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Homo Erectus: Facts About the 'Upright Man'

Homo erectus, an ancestor to modern humans, arose at least 1.8 million years ago. Around that time in the fossil record, archaeologists see big shifts in brain size and body size in ancient hominins.
Credit: Thomas Roche | Wikimedia Commons

Homo erectus, or "upright man," was an ancient ancestor of modern humans that lived between 2 million and 100,000 years ago. Compared to modern Homo sapiens, which evolved just 200,000 years ago, the ancient man had a long reign.H. erectus is the first human ancestor to have similar limb and torso proportions to those seen in modern humans, without the adaptations needed to swing from the branches, suggesting it had adapted to walking on two feet in a more open, grassland environment.

Body size

Homo erectus was taller than earlier human ancestors. For instance, one of the most complete fossil skeletons ever found, a 1.5-million-year-old specimen of an adolescent male known as Turkana Boy, was 5 feet 3 inches (1.6 meters) tall. The iconic, 3.2-million-year-old Australopithecus skeleton dubbed Lucy, in comparison, was just 3 feet 7 inches (1.1 meters) tall at death. The species also had more variation in height — with more tall and short individuals — than more primitive humans.

Notably, H. erectus also had much larger brains than its precursors. Those bigger brains and bodies required more food and energy to survive. Wear on the teeth of H. erectus fossils suggest the ancient man ate a fairly diverse diet, and most scientists believe the species ate more animal protein compared to older human species.

Homo erectus' larger brain may explain why it displays so many distinctly human behaviors.  For instance, ancient tools reveal the human ancestor was butchering animals by at least 1.75 million years ago, and may have harnessed fire to cook food as early as 1.9 million years ago. The species' increased smarts may have also enabled it to expand into so many different environments.

Lineage

Homo erectus likely first evolved from an earlier human ancestor, known as Homo habilis, somewhere in East Africa, but spread out from there. Fossils dating from about 1.8 million years ago until about 100,000 years ago have been found in Southeast Asia, Europe, the Caucasus, India and China.

H. erectus would eventually give rise to a host of other early humans, such as Homo heidelbergensis and Homo floresiensis, though scientists still don't agree on whether the species is a direct human ancestor to Homo sapiens.  Anthropologists also disagree on whether all the Homo erectus fossils found around the world represent one species, or several slightly different ones (some anthropologists consider Turkana Boy, for instance, to be a slightly different species dubbed Homo ergaster).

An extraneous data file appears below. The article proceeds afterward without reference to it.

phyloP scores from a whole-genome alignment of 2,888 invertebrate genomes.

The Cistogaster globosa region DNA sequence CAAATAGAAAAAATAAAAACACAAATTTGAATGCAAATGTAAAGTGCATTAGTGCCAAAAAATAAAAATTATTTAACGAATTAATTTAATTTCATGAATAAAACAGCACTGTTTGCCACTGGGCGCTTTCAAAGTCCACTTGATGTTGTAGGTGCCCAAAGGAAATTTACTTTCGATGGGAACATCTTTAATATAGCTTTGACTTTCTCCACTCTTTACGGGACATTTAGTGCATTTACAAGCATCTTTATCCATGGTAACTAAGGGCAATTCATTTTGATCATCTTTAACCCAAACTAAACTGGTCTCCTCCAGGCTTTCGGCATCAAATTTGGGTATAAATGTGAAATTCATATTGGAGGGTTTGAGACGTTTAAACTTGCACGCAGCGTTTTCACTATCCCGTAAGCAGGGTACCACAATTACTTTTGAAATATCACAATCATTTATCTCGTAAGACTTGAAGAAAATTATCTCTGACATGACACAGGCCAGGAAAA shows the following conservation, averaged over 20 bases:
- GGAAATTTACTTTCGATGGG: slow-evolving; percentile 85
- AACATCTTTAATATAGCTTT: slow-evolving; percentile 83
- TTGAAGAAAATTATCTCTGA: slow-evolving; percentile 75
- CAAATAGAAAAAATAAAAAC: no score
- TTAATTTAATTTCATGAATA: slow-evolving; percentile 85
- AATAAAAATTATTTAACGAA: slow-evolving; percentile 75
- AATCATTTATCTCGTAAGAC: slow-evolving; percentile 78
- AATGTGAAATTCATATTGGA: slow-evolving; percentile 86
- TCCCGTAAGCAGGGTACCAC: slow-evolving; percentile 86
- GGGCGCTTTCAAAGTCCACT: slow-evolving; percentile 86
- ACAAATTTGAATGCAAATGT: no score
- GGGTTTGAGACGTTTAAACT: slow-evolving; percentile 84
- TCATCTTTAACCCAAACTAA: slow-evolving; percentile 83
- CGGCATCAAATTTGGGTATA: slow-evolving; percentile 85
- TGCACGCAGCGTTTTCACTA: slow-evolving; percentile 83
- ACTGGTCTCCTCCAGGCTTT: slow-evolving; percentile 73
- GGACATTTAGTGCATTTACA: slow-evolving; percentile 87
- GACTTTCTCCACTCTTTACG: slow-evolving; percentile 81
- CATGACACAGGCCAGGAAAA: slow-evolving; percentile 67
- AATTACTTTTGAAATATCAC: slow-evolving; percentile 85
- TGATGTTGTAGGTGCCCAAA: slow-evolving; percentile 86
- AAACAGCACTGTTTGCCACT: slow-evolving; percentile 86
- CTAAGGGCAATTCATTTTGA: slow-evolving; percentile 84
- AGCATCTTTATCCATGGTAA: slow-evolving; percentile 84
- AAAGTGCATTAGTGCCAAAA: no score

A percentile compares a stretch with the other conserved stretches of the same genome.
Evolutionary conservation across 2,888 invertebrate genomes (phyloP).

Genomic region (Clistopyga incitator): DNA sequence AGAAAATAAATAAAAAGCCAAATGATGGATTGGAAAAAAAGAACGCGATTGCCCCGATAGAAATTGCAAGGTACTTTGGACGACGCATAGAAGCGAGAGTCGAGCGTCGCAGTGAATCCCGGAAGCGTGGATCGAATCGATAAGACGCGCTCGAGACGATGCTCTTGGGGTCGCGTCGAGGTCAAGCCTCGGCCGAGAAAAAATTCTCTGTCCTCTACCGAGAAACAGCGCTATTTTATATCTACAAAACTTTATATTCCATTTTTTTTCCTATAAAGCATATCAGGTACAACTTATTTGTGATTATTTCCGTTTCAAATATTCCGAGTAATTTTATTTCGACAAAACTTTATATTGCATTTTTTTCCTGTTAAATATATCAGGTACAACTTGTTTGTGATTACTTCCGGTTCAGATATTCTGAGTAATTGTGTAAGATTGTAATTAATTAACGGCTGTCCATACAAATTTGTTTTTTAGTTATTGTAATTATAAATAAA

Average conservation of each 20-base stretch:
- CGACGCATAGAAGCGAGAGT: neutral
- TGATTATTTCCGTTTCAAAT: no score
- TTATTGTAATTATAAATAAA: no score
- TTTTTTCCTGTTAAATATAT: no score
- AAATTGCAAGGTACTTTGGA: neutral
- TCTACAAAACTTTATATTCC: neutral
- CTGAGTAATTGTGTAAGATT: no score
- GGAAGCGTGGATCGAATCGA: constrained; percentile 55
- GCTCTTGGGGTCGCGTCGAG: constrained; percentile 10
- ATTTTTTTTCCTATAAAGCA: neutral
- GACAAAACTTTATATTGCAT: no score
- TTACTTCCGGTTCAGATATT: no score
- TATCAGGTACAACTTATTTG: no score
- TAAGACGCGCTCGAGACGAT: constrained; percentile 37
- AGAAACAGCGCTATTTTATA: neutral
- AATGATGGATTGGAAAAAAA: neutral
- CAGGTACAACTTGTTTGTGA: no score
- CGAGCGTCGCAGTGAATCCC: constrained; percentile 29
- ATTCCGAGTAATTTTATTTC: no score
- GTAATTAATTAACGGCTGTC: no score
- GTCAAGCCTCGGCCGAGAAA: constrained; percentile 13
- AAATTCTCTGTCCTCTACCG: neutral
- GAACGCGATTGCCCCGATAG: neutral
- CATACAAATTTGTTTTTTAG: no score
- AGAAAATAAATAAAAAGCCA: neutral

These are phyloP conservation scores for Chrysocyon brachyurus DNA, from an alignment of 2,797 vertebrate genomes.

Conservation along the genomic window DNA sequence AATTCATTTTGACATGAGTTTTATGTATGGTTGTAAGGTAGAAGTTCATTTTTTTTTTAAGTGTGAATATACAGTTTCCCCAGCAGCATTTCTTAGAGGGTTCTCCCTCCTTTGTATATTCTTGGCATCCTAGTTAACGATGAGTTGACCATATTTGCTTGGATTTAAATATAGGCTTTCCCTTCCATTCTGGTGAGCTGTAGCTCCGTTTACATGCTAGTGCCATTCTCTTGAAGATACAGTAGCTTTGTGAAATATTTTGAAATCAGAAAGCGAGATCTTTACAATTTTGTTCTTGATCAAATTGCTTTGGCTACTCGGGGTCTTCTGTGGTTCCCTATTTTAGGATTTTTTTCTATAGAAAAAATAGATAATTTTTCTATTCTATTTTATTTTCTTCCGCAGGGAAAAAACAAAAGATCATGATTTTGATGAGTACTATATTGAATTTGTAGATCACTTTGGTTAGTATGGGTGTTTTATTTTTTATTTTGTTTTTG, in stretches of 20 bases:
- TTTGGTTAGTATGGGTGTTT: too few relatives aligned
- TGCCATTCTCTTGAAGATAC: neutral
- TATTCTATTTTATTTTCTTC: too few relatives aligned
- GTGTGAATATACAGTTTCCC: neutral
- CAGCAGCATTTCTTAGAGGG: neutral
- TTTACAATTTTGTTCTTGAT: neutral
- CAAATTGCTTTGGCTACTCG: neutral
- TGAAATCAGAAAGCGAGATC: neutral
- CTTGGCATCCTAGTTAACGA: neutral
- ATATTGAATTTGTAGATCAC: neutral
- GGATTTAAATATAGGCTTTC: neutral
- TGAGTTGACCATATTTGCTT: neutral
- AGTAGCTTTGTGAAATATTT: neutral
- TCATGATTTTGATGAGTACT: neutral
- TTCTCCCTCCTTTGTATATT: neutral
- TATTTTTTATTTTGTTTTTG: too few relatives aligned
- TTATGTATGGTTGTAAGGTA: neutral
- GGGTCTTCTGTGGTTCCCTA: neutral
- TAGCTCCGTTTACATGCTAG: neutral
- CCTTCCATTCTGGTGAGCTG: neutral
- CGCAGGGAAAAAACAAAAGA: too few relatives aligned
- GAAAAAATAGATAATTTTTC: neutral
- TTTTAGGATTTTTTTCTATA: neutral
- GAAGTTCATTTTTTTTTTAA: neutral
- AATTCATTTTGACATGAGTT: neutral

A reconstruction of human ancestor Homo Erectus
A reconstruction of a Homo erectus female (based on fossil ER 3733) by paleoartist John Gurche, part of the Smithsonian National Museum of Natural History’s Human Origins Program.
Credit: Smithsonian National Museum of Natural History’s Human Origins Program

Notable fossils

The first Homo erectus fossil was a 1-million-year-old skull discovered by Dutch surgeon Eugene Dubois in Indonesia in 1891. Other notable fossils include the 1.77-million-year-old skull of an elderly man, discovered in Dmanisi, Georgia.  The man had lost all his teeth and much of his jaw had deteriorated long before death, leading researchers to believe that other members of the group must have cared for him, one of the first examples of such compassionate social behavior in a human ancestor.

Other H. erectus fossils have been found in Olduvai Gorge, Tanzania, where anthropologists have discovered primate and early human ancestor fossils going back almost 25 million years.

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Author Bio
Tia Ghose, LiveScience Staff Writer

Tia Ghose

Tia has interned at Science News, Wired.com, and the Milwaukee Journal Sentinel and has written for the Center for Investigative Reporting, Scientific American, and ScienceNow. She has a master's degree in bioengineering from the University of Washington and a graduate certificate in science writing from the University of California Santa Cruz. To find out what her latest project is, you can follow Tia on .
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